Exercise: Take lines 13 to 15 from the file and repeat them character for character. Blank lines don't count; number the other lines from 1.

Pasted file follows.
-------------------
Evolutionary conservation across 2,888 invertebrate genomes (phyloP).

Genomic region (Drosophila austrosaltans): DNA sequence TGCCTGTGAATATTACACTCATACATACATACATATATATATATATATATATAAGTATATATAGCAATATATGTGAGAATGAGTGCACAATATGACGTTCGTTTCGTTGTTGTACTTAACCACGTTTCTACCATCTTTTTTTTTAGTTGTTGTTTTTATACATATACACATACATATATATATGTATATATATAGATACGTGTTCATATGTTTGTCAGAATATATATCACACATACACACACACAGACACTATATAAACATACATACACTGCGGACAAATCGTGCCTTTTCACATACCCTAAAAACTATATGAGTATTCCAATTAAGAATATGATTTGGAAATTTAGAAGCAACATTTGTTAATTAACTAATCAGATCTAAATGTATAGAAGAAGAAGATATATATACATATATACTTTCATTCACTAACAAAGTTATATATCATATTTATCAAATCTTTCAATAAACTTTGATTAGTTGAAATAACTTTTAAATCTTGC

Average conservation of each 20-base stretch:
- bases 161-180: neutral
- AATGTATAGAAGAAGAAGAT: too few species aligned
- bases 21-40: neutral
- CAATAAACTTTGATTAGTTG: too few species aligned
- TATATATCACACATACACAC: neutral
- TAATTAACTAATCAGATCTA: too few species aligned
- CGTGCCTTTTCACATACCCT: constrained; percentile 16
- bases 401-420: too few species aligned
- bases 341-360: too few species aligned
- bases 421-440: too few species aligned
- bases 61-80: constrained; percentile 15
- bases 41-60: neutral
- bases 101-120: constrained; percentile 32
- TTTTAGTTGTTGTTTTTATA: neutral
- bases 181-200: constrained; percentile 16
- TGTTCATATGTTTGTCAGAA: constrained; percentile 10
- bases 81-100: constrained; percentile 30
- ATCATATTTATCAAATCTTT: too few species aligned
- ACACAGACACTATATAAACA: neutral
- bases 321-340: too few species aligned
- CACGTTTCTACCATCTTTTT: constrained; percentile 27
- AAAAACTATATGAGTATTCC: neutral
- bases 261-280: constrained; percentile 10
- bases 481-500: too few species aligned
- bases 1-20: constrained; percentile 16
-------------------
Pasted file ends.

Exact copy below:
- bases 421-440: too few species aligned
- bases 61-80: constrained; percentile 15
- bases 41-60: neutral